Gaye Kuelsen, PCC • September 27, 2022 • 7 Minute Read
You may be aware that the ICF recently announced that from 1st August 2022, any new applications for the ACC, PCC, and MCC will be assessed using the updated application pathways. As we move closer to using the Updated ICF Core Competencies model, this month we will focus on the seventh competency:
7. Evokes Awareness
Definition: Facilitates client insight and learning by using tools and techniques such as powerful questioning, silence, metaphor or analogy
1. Considers client experience when deciding what might be most useful
In your role as a coach, part of your responsibility is to provide some structure for the coaching session, moving smoothly from the start, progressing to the middle towards the end. When it comes to supporting the client to evoke awareness, the use of a coaching tool or technique may be useful. At times, when we have just learnt a new tool, we are eager to ‘try it out’. A word or caution here…this is where you as a coach need to consider if the client’s exploring of their topic would be supported by the use of the tool, and avoid trying to fit the client’s situation in to the confines of the tool. I’m curious to hear of your experience when a tool/technique worked wonders, and even the success was not so obvious!
2. Challenges the client as a way to evoke awareness or insight
One word I notice that clients use to describe others, but more often label themselves is ‘lazy’. This is the word that when I hear it, I do say to my clients – “I’m going to challenge you on the use of that word. Tell me what lazy means to you”.
In all cases so far, I have yet to have a client who has engaged in coaching that can be described as lazy. There is a distinction here about not doing anything, and just granting yourself some downtime, or enjoying some leisure activity. We then go on to explore what would happen if the client only worked and never rested or revitalised their own self. Some clients are not consciously aware of the negative labels they attach to themselves, and highlighting and/or challenging them on theses constant criticisms helps them to become aware. I firmly believe, that once you are aware of something, you then are able to change or improve it to be more helpful to you. Negative self-talk is one such example.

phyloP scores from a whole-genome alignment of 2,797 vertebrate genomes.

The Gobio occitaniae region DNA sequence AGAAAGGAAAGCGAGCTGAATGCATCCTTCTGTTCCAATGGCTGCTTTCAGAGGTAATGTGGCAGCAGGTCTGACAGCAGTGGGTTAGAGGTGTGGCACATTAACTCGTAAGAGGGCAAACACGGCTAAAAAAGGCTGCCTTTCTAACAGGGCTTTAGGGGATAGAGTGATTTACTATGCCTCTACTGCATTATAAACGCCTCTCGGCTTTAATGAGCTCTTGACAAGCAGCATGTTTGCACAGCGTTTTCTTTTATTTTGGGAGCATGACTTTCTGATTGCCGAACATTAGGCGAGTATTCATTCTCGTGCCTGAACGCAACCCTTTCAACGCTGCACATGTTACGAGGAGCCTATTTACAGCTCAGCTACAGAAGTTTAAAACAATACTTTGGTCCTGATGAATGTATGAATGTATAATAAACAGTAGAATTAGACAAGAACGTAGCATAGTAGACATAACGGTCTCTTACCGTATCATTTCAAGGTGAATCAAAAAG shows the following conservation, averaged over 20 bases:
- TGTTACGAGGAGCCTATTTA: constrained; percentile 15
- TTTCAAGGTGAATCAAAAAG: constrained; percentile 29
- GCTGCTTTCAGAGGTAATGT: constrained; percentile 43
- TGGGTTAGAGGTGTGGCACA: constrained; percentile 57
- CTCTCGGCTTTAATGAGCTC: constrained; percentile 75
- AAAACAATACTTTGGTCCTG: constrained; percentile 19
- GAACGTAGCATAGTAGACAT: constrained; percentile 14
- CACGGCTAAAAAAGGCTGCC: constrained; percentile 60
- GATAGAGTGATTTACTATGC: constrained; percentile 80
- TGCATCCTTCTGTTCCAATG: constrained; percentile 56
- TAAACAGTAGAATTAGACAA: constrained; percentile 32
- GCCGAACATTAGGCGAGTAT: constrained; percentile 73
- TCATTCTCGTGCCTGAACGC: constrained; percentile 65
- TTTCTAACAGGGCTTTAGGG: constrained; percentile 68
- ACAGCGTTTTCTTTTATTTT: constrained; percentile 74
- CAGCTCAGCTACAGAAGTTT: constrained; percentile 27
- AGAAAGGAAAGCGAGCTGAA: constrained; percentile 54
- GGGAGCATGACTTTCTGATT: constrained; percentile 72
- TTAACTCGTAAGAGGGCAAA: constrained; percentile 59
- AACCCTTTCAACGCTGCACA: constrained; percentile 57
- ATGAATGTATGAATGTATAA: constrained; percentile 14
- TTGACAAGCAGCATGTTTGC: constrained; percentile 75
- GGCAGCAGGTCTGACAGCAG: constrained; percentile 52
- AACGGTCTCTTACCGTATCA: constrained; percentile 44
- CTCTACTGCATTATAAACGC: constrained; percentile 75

3. Asks questions about the client, such as their way of thinking, values, needs, wants and beliefs
Many of us as coaches have used surveys and questionnaires to help clients identify their values which is a very useful in helping clients guide and influence their decisions or gain clarity about what is important to them. Having the discussion about the client’s needs vs wants is also an approach that can open up new insights for the client. One series of questions that can achieve a very quick deep dive is – (1) What do you want? (2) What do you really want? (3) What do you really, really want?
Supporting a client to understand their thinking process is always of great benefit, as they can learn to pre-empt the unhelpful pathways their brain usually takes, then avoiding the negative experience of the downward spiral. Being cognisant of how they think, the client can also identify the assumptions they make, which when having this knowledge can circumvent incorrect or irrelevant thoughts and emotions.